Kids and divided loyalties: what we can learn from the Sydney riots

Should children be involved in protest actions? AAP/Marianna Massey

It is the season of tribal loyalty in Australia – weekends are parades of painted, jersey-wearing, flag and placard-waving fans. This is a loyalty we accept and foster in a sporting context, indeed it is considered part of being Australian.

Not all loyalties, however, are treated equally – some connections threaten our imagined nation, some loyalties are questioned. Religious loyalties, in particular, with an allegiance which can be seen to be stronger than that to country, have always been fodder for public argument and dispute in Australia.

Traditionally it was Protestant versus Catholic, in particular played out in the vicious fights over conscription in World War One. The new religious loyalty battleground has become Islam. The mantra, “how can you be a loyal Australian when you have loyalty to the Vatican?” has changed to Mecca – with questions raised as to who or what people are loyal to if it is not Australia and its values.

Defining loyalties

Our loyalties are about who we are – they shape our identity and existence and give us reason to act and engage in the world. The relative strength of loyalties lies in the social processes that embed us in life.

If I profess to be a particular sporting team fan, follow their progress, argue the referee decisions, go to games, purchase the merchandise and interact with others who follow the team and sport then I am loyal to that team – I have demonstrated my loyalty to it. This loyalty is strongest when others both recognise and support (fellow fans) and challenge my loyalty (the other teams).

We rank our loyalties in a hierarchy. Family is nearly always first and our shared history of literature attests to the conflict that comes with our nearest and dearest, be it Romeo and Juliet, King Lear or True Blood.

The next set of loyalties are ties of association like place, team, club, hobbies and perhaps even occupation and work. A broader category of loyalties are the more vexed concepts of nation, ethnicity and religion. It is healthy to have a range of competing loyalties and inevitably they will be instilled in us from our birth onwards – our families, then wider social forces shape our connections.

The problem occurs when our loyalties are challenged, either by our own competing loyalties or when our connection clashes with the dominant loyalties of our society. What is acceptable with others who share my passion may not be acceptable more widely – indeed the distrust, aggression and finger-wagging serve to separate my group, my loyalty, from everyone else.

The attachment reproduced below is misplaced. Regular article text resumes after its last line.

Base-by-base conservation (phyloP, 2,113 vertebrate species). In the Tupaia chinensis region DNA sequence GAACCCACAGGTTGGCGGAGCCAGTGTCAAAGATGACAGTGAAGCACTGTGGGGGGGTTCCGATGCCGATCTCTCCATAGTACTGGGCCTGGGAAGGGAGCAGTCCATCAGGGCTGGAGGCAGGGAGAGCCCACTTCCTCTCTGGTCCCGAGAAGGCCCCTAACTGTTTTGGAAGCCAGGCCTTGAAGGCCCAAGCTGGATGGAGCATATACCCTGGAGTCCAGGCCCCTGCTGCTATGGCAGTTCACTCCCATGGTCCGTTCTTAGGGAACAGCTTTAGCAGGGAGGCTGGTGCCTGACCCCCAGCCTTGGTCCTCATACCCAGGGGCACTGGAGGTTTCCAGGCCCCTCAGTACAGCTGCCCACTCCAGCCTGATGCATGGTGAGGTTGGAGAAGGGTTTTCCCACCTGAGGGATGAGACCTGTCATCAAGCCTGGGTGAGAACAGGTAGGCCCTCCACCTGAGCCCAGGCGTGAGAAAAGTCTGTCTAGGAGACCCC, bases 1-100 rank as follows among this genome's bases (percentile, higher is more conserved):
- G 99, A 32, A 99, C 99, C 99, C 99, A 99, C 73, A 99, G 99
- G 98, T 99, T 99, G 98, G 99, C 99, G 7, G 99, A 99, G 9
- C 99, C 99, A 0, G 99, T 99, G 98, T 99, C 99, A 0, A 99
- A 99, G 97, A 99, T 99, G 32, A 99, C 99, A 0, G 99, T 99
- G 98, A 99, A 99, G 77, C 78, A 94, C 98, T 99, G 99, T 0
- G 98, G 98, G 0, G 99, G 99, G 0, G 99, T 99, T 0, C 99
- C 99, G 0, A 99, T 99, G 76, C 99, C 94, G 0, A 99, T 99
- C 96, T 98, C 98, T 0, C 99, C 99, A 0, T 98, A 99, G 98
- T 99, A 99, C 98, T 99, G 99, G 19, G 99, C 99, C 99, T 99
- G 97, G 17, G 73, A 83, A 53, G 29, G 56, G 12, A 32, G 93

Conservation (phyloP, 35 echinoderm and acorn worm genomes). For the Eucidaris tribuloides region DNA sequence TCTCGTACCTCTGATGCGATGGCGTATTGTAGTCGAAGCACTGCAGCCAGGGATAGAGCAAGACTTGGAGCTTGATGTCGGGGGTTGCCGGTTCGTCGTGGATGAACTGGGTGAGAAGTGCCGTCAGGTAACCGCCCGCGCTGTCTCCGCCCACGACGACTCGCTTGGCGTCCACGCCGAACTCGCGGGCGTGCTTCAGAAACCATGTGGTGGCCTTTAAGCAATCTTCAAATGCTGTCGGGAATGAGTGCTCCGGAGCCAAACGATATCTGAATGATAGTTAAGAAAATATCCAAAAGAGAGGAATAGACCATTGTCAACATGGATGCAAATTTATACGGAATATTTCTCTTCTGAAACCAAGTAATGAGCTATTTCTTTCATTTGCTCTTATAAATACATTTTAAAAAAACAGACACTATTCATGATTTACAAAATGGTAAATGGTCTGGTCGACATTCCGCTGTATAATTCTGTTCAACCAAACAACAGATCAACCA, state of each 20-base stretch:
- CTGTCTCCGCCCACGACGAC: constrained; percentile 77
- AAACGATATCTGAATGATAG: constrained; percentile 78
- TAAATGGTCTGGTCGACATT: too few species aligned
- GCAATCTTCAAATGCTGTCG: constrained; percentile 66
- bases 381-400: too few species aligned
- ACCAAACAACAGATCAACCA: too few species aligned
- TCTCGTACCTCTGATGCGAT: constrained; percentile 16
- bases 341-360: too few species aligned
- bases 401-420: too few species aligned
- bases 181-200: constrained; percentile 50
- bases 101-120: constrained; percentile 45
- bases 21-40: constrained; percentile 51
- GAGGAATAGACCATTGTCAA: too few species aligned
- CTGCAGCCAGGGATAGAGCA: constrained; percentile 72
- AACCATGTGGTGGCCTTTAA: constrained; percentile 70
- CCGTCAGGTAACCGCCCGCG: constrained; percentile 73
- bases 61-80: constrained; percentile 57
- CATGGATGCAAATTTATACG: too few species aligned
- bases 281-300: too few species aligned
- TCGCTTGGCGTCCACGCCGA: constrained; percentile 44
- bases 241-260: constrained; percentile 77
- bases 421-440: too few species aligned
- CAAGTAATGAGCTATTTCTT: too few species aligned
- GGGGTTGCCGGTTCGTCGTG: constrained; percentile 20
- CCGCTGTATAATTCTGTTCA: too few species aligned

Creating loyalty in children

The inculcation of a child into a sports team is the same as into religious activity – the eight-year-old calling for Jihad or the younger child holding a placard are merely reflecting the loyalties of their family and circumstance.

Children in Northern Ireland posing as IRA volunteers with replica guns earlier this year. Facebook

What offends the majority is the target of the loyalty – a loyalty that stands at odds to the dominant discourses of Australia, despite multiculturalism. We are also offended by the supposed loss of innocence because we romanticise children.

Seeing them engaged in war-like activity and violence offends our deep beliefs around childhood being “special”. Children glorifying terrorists (or freedom fighters), writing messages on artillery shells or themselves fighting in war all discombobulate our sense of “child”.

The bonds of loyalty

Groups become self-re-enforcing entities where loyalty to self is paramount over all others. Over-integration with the group leads to malfeasance. The police and military are prone to this effect whereby group loyalty and membership overwhelms other loyalties – to the organisation or wider social forces.

This hyper-attachment to the small group creates the conditions for corruption and abuse. The same can occur with people who feel marginalised from wider social structures and find a common rally point – that of religious extremism.

This leads to a cycle of radical activity as the group attitude becomes the norm, then to prove unwavering loyalty members have to engage in ever-increasing displays of attachment. To the outside world this looks like and has increased radicalisation and extreme fringe views – even to the point of violence.

Self reinforcement

The outcry against the “riot” in Sydney regarding a certain film is the most powerful motivator for those involved – for them it will prove their outrage and distrust of wider main-stream society.

This is because our loyalties need a threat, we need another person or group out there trying to destroy it – so that we can defend it. That threat to our sense of self and our loyalties does not need to be real – it can be imagined and even unviable. This drives that group together even more strongly as they define their existence and loyalties against those outside.

Our condemnation of their loyalty will only drive further radicalisation.